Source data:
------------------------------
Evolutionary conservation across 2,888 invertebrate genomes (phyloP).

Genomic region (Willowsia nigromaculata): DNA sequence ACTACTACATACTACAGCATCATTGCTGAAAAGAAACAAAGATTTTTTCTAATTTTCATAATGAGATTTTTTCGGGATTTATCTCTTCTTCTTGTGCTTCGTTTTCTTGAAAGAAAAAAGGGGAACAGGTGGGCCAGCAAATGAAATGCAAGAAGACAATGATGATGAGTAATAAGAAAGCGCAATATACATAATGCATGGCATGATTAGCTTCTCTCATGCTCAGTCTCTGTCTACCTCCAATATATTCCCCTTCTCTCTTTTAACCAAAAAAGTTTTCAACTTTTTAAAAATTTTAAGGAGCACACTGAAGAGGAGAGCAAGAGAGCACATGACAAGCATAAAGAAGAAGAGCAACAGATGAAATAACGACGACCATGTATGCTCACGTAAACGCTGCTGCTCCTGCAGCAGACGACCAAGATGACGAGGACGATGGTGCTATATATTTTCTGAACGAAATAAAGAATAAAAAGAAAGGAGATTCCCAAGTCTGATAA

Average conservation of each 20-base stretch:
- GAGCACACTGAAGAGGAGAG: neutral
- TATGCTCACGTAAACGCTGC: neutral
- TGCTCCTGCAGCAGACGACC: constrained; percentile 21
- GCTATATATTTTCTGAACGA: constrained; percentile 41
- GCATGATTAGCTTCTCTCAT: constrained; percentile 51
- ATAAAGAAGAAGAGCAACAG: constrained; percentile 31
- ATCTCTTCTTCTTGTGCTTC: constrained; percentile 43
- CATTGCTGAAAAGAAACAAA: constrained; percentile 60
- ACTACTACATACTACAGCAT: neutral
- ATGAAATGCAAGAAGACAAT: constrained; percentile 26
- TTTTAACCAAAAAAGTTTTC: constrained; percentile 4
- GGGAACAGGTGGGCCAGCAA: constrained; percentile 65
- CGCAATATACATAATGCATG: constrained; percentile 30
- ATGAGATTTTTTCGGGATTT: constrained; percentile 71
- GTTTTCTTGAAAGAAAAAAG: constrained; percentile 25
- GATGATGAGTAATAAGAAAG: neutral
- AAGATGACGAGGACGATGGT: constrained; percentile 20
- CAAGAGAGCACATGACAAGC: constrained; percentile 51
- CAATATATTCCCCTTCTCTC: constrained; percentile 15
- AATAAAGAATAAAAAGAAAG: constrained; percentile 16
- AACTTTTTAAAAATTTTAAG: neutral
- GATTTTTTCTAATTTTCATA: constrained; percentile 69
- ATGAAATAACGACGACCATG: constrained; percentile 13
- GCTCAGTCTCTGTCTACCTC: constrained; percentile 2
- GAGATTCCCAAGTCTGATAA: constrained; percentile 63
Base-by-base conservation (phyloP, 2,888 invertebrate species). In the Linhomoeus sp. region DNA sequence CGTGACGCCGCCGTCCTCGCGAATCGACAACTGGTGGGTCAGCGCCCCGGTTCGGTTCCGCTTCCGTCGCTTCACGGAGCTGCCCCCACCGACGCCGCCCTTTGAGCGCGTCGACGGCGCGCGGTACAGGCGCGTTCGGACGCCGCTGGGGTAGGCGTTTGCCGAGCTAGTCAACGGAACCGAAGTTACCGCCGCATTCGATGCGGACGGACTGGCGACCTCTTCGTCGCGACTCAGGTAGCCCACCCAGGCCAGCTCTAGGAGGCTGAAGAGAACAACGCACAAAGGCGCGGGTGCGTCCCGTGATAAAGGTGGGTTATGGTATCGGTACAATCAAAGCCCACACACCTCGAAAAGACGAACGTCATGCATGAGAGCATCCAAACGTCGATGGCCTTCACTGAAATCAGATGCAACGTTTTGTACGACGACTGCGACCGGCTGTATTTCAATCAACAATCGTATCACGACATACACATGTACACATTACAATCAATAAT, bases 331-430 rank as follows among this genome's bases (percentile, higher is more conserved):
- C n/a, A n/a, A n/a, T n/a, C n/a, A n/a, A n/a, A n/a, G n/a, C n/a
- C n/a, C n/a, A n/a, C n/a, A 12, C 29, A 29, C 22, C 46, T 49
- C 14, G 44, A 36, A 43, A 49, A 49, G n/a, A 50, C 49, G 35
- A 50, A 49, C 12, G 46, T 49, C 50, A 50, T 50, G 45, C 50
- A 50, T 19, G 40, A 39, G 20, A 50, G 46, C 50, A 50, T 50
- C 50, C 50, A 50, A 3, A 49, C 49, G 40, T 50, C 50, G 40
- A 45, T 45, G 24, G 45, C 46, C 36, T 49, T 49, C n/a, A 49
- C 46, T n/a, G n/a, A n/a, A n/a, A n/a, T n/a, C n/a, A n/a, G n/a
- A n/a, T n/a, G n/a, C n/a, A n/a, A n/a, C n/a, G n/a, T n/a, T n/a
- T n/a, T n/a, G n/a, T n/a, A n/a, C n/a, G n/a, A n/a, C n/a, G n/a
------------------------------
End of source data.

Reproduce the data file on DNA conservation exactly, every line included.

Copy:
Evolutionary conservation across 2,888 invertebrate genomes (phyloP).

Genomic region (Willowsia nigromaculata): DNA sequence ACTACTACATACTACAGCATCATTGCTGAAAAGAAACAAAGATTTTTTCTAATTTTCATAATGAGATTTTTTCGGGATTTATCTCTTCTTCTTGTGCTTCGTTTTCTTGAAAGAAAAAAGGGGAACAGGTGGGCCAGCAAATGAAATGCAAGAAGACAATGATGATGAGTAATAAGAAAGCGCAATATACATAATGCATGGCATGATTAGCTTCTCTCATGCTCAGTCTCTGTCTACCTCCAATATATTCCCCTTCTCTCTTTTAACCAAAAAAGTTTTCAACTTTTTAAAAATTTTAAGGAGCACACTGAAGAGGAGAGCAAGAGAGCACATGACAAGCATAAAGAAGAAGAGCAACAGATGAAATAACGACGACCATGTATGCTCACGTAAACGCTGCTGCTCCTGCAGCAGACGACCAAGATGACGAGGACGATGGTGCTATATATTTTCTGAACGAAATAAAGAATAAAAAGAAAGGAGATTCCCAAGTCTGATAA

Average conservation of each 20-base stretch:
- GAGCACACTGAAGAGGAGAG: neutral
- TATGCTCACGTAAACGCTGC: neutral
- TGCTCCTGCAGCAGACGACC: constrained; percentile 21
- GCTATATATTTTCTGAACGA: constrained; percentile 41
- GCATGATTAGCTTCTCTCAT: constrained; percentile 51
- ATAAAGAAGAAGAGCAACAG: constrained; percentile 31
- ATCTCTTCTTCTTGTGCTTC: constrained; percentile 43
- CATTGCTGAAAAGAAACAAA: constrained; percentile 60
- ACTACTACATACTACAGCAT: neutral
- ATGAAATGCAAGAAGACAAT: constrained; percentile 26
- TTTTAACCAAAAAAGTTTTC: constrained; percentile 4
- GGGAACAGGTGGGCCAGCAA: constrained; percentile 65
- CGCAATATACATAATGCATG: constrained; percentile 30
- ATGAGATTTTTTCGGGATTT: constrained; percentile 71
- GTTTTCTTGAAAGAAAAAAG: constrained; percentile 25
- GATGATGAGTAATAAGAAAG: neutral
- AAGATGACGAGGACGATGGT: constrained; percentile 20
- CAAGAGAGCACATGACAAGC: constrained; percentile 51
- CAATATATTCCCCTTCTCTC: constrained; percentile 15
- AATAAAGAATAAAAAGAAAG: constrained; percentile 16
- AACTTTTTAAAAATTTTAAG: neutral
- GATTTTTTCTAATTTTCATA: constrained; percentile 69
- ATGAAATAACGACGACCATG: constrained; percentile 13
- GCTCAGTCTCTGTCTACCTC: constrained; percentile 2
- GAGATTCCCAAGTCTGATAA: constrained; percentile 63
Base-by-base conservation (phyloP, 2,888 invertebrate species). In the Linhomoeus sp. region DNA sequence CGTGACGCCGCCGTCCTCGCGAATCGACAACTGGTGGGTCAGCGCCCCGGTTCGGTTCCGCTTCCGTCGCTTCACGGAGCTGCCCCCACCGACGCCGCCCTTTGAGCGCGTCGACGGCGCGCGGTACAGGCGCGTTCGGACGCCGCTGGGGTAGGCGTTTGCCGAGCTAGTCAACGGAACCGAAGTTACCGCCGCATTCGATGCGGACGGACTGGCGACCTCTTCGTCGCGACTCAGGTAGCCCACCCAGGCCAGCTCTAGGAGGCTGAAGAGAACAACGCACAAAGGCGCGGGTGCGTCCCGTGATAAAGGTGGGTTATGGTATCGGTACAATCAAAGCCCACACACCTCGAAAAGACGAACGTCATGCATGAGAGCATCCAAACGTCGATGGCCTTCACTGAAATCAGATGCAACGTTTTGTACGACGACTGCGACCGGCTGTATTTCAATCAACAATCGTATCACGACATACACATGTACACATTACAATCAATAAT, bases 331-430 rank as follows among this genome's bases (percentile, higher is more conserved):
- C n/a, A n/a, A n/a, T n/a, C n/a, A n/a, A n/a, A n/a, G n/a, C n/a
- C n/a, C n/a, A n/a, C n/a, A 12, C 29, A 29, C 22, C 46, T 49
- C 14, G 44, A 36, A 43, A 49, A 49, G n/a, A 50, C 49, G 35
- A 50, A 49, C 12, G 46, T 49, C 50, A 50, T 50, G 45, C 50
- A 50, T 19, G 40, A 39, G 20, A 50, G 46, C 50, A 50, T 50
- C 50, C 50, A 50, A 3, A 49, C 49, G 40, T 50, C 50, G 40
- A 45, T 45, G 24, G 45, C 46, C 36, T 49, T 49, C n/a, A 49
- C 46, T n/a, G n/a, A n/a, A n/a, A n/a, T n/a, C n/a, A n/a, G n/a
- A n/a, T n/a, G n/a, C n/a, A n/a, A n/a, C n/a, G n/a, T n/a, T n/a
- T n/a, T n/a, G n/a, T n/a, A n/a, C n/a, G n/a, A n/a, C n/a, G n/a